Manfred Wilhelm Padberg
Born(1941-10-10)October 10, 1941
Alma materCarnegie Mellon University
AwardsJohn von Neumann Theory Prize
Scientific career
InstitutionsNew York University
ThesisEssays in Integer Programming (1971)
Doctoral advisorEgon Balas

Manfred Wilhelm Padberg (October 10, 1941 in Bottrop, Germany[1]- May 12, 2014) was a German mathematician who worked with linear and combinatorial optimization. He and Ellis L. Johnson won the John von Neumann Theory Prize in 2000.


Padberg grew up in Zagreb, Croatia, and Westphalia. From 1961 he studied mathematics at the University of Münster, where he graduated in 1967. In 1967, he was a research assistant at the University of Mannheim. Starting in September 1968, he studied at Carnegie Mellon University, where he obtained a master's degree and his Ph.D. (1971) in Industrial Administration. His advisor was Egon Balas and his dissertation was titled Essays in Integer Programming.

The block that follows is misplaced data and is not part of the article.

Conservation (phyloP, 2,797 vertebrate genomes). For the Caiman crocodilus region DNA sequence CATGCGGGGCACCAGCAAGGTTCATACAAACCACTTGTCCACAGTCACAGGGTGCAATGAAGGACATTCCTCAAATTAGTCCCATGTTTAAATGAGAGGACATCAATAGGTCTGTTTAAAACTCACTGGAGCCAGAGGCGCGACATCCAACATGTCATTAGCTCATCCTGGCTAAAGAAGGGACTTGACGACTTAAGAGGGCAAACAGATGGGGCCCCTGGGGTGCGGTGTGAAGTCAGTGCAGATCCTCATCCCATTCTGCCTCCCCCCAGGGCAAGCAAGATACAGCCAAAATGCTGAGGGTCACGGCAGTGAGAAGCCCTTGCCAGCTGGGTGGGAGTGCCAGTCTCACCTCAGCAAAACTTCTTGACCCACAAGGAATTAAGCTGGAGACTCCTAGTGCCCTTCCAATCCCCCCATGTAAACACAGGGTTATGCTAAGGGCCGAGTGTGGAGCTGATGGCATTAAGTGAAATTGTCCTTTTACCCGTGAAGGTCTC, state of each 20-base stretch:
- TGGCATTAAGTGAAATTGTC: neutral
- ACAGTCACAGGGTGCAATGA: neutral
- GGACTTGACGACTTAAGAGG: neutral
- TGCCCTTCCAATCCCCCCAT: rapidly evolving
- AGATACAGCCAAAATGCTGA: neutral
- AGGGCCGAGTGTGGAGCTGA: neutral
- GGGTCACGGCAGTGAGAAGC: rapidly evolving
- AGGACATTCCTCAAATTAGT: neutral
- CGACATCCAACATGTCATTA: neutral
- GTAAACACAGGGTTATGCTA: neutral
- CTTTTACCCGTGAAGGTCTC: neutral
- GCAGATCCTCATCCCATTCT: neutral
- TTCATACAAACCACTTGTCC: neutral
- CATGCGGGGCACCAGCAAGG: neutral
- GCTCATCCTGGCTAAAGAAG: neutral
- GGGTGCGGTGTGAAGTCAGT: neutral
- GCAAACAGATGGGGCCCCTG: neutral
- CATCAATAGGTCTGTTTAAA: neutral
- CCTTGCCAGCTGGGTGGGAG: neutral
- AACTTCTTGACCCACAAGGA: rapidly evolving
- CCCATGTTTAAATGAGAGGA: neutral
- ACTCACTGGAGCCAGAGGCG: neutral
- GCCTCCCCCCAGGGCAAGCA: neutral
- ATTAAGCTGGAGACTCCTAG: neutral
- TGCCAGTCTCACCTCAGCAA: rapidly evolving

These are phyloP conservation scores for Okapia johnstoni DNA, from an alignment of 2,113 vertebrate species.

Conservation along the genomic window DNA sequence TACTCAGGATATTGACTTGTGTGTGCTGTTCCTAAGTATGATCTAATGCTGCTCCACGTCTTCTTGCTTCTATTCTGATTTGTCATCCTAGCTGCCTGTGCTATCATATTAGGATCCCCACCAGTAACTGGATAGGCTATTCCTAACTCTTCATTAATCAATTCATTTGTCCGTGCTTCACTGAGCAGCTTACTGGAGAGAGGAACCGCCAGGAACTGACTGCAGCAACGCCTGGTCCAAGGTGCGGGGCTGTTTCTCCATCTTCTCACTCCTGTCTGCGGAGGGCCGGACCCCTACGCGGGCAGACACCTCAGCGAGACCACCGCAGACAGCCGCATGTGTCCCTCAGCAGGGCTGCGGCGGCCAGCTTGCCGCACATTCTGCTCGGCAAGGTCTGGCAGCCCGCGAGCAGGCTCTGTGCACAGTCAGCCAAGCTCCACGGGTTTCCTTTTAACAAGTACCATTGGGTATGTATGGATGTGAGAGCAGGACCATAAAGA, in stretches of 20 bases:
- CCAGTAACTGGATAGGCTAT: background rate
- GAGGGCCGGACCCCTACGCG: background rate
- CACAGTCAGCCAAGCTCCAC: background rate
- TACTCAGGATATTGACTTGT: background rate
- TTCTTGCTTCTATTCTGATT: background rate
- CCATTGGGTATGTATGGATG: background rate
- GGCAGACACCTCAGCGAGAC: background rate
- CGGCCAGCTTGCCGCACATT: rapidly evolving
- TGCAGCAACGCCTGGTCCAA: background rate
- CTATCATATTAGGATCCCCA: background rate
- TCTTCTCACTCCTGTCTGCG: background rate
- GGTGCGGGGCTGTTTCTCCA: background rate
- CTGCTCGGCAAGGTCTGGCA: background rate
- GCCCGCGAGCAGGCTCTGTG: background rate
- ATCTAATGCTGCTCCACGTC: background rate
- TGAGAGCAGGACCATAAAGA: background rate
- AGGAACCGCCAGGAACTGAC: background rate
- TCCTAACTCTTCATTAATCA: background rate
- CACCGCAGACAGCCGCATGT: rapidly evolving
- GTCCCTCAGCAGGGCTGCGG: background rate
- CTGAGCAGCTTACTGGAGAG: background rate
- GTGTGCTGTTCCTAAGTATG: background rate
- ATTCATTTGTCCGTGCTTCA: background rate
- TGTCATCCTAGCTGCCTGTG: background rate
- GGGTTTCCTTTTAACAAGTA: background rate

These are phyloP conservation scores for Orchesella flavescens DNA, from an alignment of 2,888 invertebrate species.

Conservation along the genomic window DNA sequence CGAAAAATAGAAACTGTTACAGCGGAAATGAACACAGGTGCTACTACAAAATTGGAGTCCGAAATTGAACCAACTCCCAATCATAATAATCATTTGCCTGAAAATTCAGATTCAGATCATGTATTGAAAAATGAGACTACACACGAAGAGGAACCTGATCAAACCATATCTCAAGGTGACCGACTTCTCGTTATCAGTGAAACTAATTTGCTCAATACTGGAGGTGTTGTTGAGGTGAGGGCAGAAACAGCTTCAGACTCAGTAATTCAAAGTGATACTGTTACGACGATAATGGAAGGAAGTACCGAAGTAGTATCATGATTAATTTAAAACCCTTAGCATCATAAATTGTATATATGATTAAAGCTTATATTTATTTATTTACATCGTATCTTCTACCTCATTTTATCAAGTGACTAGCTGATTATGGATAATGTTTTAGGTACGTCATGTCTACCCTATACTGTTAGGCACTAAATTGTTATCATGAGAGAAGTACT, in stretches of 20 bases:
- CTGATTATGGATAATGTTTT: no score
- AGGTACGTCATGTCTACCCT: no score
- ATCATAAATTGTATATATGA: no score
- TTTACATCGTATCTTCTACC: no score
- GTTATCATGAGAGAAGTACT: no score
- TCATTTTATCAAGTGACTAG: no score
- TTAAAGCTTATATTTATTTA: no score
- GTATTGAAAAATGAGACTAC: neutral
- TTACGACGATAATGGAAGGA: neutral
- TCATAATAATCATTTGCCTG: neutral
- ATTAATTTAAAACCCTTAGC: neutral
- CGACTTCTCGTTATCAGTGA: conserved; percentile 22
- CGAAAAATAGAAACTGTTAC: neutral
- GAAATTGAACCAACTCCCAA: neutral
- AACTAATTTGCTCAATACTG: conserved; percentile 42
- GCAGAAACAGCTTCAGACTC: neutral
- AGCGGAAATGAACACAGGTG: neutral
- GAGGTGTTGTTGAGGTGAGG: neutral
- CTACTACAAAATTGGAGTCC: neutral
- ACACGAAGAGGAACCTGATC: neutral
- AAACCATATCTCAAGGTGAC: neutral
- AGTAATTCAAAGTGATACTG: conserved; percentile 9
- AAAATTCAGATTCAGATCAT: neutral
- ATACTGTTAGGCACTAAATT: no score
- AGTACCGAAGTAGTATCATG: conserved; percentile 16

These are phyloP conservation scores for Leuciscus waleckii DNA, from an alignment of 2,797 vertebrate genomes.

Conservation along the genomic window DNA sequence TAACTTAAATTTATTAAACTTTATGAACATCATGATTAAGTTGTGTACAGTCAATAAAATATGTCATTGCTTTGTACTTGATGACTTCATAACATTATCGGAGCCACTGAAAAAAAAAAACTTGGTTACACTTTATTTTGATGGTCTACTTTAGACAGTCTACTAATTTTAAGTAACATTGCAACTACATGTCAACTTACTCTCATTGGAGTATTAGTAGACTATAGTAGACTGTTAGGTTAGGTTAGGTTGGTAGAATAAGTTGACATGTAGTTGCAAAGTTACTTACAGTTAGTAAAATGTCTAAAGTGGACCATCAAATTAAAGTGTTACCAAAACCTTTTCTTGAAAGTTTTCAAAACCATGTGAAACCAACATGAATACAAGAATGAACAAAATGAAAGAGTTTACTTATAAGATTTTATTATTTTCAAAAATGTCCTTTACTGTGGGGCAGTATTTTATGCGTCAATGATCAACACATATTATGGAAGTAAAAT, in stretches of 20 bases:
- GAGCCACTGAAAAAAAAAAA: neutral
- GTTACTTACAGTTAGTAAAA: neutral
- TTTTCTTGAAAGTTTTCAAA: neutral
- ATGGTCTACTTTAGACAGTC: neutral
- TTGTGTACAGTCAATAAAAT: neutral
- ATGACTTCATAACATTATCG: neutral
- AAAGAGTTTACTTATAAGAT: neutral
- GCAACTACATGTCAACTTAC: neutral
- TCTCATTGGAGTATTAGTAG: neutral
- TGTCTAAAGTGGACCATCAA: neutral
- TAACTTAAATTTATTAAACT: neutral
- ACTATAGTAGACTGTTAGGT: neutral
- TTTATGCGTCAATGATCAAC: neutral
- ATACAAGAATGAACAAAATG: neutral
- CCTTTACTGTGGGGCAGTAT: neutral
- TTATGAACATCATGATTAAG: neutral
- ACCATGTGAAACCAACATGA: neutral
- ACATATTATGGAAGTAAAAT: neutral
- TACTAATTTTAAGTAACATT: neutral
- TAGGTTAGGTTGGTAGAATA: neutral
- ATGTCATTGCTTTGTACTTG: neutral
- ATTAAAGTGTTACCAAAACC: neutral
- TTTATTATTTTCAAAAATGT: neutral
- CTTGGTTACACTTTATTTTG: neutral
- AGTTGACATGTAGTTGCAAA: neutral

Afterwards he worked from 1971 to 1974 at the Berlin Science Center. From 1974, he was Associate Professor and, from 1978, Professor of Operations Research at New York University. He became a professor emeritus in 2002. He moved to Paris in 2002.


He, Martin Shubik, Ellis L. Johnson, and Harlan Crowder won the Frederick W. Lanchester Prize in 1983. He was elected to the 2002 class of Fellows of the Institute for Operations Research and the Management Sciences.[2]

Personal life

He died in 2014 from cancer.[3]



  1. ^ "Manfred Padberg". Society for Industrial and Applied Mathematics. Retrieved 19 August 2019.
  2. ^ Fellows: Alphabetical List, Institute for Operations Research and the Management Sciences, archived from the original on 2019-05-10, retrieved 2019-10-09
  3. ^ "In Memoriam: Manfred W. Padberg (1941-2014)". Informs. Retrieved 19 August 2019.